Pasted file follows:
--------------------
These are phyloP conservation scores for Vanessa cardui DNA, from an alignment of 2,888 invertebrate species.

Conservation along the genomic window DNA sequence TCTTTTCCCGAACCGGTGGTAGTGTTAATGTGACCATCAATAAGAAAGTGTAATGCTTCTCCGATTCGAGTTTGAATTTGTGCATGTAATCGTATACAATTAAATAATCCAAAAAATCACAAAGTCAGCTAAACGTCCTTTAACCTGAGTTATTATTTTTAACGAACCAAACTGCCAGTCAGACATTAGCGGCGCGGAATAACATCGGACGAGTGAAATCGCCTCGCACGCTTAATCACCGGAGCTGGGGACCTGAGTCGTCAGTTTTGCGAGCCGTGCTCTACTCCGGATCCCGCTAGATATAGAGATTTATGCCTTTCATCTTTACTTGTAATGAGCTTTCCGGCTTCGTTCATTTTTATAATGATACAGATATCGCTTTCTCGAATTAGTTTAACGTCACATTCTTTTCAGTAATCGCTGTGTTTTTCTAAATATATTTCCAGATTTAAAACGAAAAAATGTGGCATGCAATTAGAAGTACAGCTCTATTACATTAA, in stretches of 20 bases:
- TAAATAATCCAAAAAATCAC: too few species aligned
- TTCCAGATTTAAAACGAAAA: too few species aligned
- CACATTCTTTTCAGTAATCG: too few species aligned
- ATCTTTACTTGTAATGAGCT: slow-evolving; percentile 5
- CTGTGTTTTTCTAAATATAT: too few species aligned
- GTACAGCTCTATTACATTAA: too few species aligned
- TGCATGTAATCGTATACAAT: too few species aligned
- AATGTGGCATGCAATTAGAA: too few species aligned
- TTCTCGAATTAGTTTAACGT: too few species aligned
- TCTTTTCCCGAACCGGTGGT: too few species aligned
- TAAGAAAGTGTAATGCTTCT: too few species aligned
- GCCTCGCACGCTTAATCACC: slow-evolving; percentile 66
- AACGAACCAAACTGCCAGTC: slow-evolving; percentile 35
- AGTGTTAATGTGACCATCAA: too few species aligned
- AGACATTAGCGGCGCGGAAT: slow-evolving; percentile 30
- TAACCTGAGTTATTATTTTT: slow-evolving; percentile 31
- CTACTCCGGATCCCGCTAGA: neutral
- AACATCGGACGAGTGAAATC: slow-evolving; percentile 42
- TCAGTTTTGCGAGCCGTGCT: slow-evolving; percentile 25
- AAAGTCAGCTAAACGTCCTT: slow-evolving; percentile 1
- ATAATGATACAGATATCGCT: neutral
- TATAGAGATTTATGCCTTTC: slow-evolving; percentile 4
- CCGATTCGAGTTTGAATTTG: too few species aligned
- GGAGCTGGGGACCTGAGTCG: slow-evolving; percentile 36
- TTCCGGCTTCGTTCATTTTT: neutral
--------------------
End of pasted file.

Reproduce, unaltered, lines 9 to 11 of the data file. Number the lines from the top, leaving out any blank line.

- TGCATGTAATCGTATACAAT: too few species aligned
- AATGTGGCATGCAATTAGAA: too few species aligned
- TTCTCGAATTAGTTTAACGT: too few species aligned